Strudel, Round 1… over my head

With all the baking I’ve done recently, I decided to try something a little more complicated. Why not a Strudel? Of course I could buy the philo dough from the store, but where would the fun in that be? Gavin was supportive of the idea of a strudel made from scratch. So I embarked on a series of cullinary misadventures.

Friday 9/14: I found a strudel recipe in my The German Cookbook, photo copied it, and added it to my recipe collection.

Saturday 9/15: Feeling inspired by my recent successes with other baking projects I turned to the strudel recipe I had photocopied the day before. The apple filling was easy enough to make, but the dough looked daunting. Enough pastry cloth to cover a large work surface (like the dining room table)?

I called Mom to ask for advice. She’d never taken on any pastry so ambitious. “It sounds similar to philo dough,” she said helpfully. “You can get that at the grocery store.” Yes, I could, but that would defeat the purpose.

Desperately wishing photos and step-by-step how-to’s had accompanied the cookbook, I turned back to the recipe. Pastry cloth or a table cloth that drapes over the edge. We have two table cloths: a very nice one we got as a wedding present and a rather aged plastic one that was my mother-in-law didn’t want back, and that we left outside for a few days. Neither was really a candidate for rolling dough on.

So what else is large enough to cover a table and cloth? I racked my brain. Sheets!
“Gavin, do we have any old sheets that could be possibly destroyed?”
I got one of those looks that implied he thought I was out of my mind (I get them at least once a day).
“I need a large cloth to drape over the kitchen table.”
I got an inquisitive look, and explained my pastry cloth debacle.
Gavin googled pastry cloth. After a few minutes, we decided not to bother buying real pastry cloth, all it is is 100% cotton knit. We resolved to go to the fabric store the following day.

“So you’ll be in over your head?”
“I’ve never done anything like this before.”
“Excellent. We could make it for Thanksgiving.”
“It’s not Nick-safe.” (Nick is a friend of ours with really bad food allergies).
“We can make it a few days before he gets here.”
“We’ll see.”
“Then I can tell everyone look what my wife made!” He puffed his chest out proudly and spoke to the imaginary guests in the office. “Can your wife make that?”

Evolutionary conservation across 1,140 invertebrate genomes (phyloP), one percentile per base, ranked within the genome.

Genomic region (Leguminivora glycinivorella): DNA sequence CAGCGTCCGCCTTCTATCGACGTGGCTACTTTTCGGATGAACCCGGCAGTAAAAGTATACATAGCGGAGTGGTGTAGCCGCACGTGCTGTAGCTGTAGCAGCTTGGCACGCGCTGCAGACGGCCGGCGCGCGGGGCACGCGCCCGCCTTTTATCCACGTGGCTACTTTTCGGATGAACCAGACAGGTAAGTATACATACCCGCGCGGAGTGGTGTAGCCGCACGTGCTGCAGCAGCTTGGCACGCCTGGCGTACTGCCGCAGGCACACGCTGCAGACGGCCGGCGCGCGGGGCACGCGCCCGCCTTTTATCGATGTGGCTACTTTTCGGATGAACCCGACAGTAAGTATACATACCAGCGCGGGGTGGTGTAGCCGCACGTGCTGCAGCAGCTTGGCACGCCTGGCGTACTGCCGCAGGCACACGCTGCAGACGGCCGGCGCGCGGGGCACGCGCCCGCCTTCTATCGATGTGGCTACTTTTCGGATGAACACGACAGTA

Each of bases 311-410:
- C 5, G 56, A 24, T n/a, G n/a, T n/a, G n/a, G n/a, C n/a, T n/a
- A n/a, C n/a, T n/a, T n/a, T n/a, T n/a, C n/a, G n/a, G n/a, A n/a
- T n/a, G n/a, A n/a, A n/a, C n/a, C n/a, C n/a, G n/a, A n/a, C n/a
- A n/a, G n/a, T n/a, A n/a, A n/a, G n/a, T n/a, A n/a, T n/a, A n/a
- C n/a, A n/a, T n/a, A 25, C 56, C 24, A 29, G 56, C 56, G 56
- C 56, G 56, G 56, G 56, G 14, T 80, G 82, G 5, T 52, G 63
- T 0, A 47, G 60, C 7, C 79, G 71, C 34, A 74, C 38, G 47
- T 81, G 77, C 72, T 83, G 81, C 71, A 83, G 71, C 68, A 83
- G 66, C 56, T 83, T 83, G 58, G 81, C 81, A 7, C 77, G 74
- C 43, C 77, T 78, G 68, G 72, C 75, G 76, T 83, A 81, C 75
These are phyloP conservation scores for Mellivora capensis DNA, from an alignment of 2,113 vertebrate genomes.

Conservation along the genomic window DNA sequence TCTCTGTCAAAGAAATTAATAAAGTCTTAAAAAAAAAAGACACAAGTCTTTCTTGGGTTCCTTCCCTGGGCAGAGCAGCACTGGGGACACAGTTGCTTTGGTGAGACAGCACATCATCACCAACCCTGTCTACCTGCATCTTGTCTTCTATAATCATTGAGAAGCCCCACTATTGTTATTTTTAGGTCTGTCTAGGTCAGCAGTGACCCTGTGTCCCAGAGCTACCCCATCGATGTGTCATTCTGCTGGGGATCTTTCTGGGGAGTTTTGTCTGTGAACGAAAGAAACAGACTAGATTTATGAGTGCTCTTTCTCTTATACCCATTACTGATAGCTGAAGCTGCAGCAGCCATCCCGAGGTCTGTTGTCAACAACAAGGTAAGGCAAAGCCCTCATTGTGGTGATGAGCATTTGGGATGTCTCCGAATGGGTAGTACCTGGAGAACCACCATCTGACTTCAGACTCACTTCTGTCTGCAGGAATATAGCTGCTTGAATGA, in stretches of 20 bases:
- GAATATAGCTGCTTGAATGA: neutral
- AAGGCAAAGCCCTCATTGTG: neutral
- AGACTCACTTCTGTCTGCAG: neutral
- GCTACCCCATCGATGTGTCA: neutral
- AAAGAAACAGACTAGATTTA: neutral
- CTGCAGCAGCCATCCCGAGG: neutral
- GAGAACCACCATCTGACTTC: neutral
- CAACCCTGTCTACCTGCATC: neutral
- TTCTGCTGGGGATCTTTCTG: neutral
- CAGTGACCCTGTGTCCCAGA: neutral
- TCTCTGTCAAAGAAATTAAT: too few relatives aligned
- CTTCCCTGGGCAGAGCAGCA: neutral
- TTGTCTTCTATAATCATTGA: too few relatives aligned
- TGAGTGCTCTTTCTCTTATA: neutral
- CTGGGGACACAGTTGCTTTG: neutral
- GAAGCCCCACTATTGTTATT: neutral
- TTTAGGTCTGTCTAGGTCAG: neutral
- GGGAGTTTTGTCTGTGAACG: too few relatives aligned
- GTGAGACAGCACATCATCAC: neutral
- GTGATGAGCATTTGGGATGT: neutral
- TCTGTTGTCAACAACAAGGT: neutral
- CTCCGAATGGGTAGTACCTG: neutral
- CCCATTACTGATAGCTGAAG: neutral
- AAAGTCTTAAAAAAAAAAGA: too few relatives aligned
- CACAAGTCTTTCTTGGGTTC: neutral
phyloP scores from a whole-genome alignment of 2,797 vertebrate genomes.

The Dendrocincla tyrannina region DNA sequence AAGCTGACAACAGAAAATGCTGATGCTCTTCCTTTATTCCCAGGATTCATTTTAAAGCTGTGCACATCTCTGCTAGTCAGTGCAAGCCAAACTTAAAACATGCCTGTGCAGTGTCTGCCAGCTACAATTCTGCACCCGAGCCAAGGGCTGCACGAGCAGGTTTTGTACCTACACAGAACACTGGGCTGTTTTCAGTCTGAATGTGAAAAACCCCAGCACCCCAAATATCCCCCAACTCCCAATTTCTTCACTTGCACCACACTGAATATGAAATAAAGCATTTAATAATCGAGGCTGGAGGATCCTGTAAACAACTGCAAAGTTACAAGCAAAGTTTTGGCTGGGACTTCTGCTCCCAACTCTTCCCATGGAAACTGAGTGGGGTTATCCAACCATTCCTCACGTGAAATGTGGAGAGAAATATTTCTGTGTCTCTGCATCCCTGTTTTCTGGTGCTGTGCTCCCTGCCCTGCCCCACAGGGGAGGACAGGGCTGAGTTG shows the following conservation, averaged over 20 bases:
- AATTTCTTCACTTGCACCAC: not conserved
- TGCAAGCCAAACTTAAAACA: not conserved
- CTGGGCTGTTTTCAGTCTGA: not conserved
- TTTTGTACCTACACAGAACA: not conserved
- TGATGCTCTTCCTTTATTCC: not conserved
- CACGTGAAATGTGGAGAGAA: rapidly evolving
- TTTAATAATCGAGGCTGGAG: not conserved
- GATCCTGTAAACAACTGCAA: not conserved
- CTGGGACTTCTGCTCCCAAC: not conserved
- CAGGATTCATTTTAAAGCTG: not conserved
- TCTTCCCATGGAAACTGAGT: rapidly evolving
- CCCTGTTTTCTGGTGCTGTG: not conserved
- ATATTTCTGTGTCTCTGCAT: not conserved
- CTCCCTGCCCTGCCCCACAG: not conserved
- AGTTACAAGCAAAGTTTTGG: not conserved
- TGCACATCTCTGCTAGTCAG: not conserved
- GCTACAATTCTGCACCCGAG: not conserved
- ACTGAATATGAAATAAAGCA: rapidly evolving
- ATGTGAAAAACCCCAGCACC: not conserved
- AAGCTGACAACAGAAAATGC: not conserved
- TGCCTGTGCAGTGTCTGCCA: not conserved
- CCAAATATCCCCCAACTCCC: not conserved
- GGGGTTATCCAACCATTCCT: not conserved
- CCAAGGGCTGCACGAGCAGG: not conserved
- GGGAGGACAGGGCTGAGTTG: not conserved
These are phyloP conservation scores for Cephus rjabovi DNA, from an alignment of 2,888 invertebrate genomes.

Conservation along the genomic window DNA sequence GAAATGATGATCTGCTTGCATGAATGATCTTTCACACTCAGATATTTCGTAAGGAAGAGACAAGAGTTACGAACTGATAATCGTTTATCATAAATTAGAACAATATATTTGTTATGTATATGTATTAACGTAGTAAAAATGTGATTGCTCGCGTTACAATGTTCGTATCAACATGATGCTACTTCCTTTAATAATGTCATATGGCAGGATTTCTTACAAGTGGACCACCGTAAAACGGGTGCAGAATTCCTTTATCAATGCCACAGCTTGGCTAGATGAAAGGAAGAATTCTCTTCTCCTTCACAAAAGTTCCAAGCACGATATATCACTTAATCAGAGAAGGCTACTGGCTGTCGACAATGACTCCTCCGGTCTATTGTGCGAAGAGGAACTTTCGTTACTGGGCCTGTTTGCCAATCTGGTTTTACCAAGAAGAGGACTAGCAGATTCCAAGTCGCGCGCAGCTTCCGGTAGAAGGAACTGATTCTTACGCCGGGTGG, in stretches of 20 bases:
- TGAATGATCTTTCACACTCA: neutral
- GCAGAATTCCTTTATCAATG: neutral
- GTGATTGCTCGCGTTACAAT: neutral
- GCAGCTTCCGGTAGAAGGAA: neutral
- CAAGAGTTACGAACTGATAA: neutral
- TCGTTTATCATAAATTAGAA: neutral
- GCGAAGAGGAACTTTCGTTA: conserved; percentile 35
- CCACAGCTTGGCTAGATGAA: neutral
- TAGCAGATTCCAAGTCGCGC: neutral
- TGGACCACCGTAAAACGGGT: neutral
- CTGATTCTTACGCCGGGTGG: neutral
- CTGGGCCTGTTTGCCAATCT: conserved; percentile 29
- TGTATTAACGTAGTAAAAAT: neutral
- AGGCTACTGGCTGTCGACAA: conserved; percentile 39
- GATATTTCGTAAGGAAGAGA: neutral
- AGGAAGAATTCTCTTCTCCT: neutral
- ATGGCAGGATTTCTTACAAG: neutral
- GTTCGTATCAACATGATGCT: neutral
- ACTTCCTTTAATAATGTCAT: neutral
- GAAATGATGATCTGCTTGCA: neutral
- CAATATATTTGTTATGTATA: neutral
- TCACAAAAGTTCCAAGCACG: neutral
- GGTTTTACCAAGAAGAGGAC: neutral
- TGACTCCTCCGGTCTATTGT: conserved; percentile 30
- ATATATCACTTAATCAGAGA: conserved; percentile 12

“If by your wife you mean our mothers I don’t think they’d even attempt it.”
Gavin nodded sagely.

A little later I googled around for second opinions on the best way to deal with dough. Baking 911 had some ideas. So the plan: compare Baking 911’s suggestions with The German Cookbook’s suggestions and come up with some hybrid. If I’m going to get in over my head, I may as well get in way over.

Sunday 9/16:
Today Gavin and I drove into Rhonert Park and visited the fabric store. After some quick searching we found generic white cotton cloth. Next week I plan to wash it and put it into use as pastry cloth. We have three yards of it which should be more than enough to cover the table, and as Gavin so aptly put:
“You can never have too much white cotton fabric.”

Maybe I’ll wrap him as a Mummy for Halloween.

Continuing in my quest for Strudel I IMed Leslie, she spent a year in Munich, and I hoped she had gained some insights into German pastry. Leslie advised me that “holes aren´t festive” and “not too many raisins… but then, i´m not a huge raisin fan…” Things to keep that in mind.

Monday 9/17:
I went to the store and picked up the apples I would need for the strudel. I didn’t feel overly inspired to make it yet, so I continued to read and compare the recipes.

Both recipes were quite adamant that the dough stay supple, whole and moist. They whole-heartedly agreed with Leslie’s “holes aren’t festive” and offered multiple solutions: take off rings, trim nails, go slowly, let the dough (and yourself) rest, don’t try to patch holes.

Still feeling slightly uninspired I peeled apples and watched Matlock. I cored and thinly sliced the apples as well. I think the knife needs to be sharpened. I decided to try the Baking 911 strudel recipes. I closely followed the directions, and ended up with enough dough for three strudel.

I rolled out the dough carefully on the pastry cloth. I let it sit and rest, I sat and rested. I mixed up the apples with the sugar and cinnamon. I carefully rolled up the strudel, brushed it with butter, and slit some holes in the top.

After about an hour in the oven, it smelled wonderful, but the crust looked all wrong. Could the bread flour be at fault? Did I need to make more slits in the top? Should I really have used the egg wash? Was the dough too thick?

I still don’t have an answer for that, but I do have two more strudels sitting in the fridge: another apple on and one with walnut filling. They were constructed at the same time, from the same dough as the first one, hopefully something goes differently with them.

Eventually the molten apple and sugar inside will cool down and I can try some of my creation, I’m hoping it tastes better than it looks.

After it had cooled down, I cut into it. The inside looked right, but the crust was all wrong. The filling tasted right, perfect in fact; the crust tasted right too, but it’s consistency was wrong. I think next time I’ll use regular flour (instead of bread flour like Baking 911 suggested) and cook it for a slightly shorter time.

On the bright side none of my dough got holes in it.

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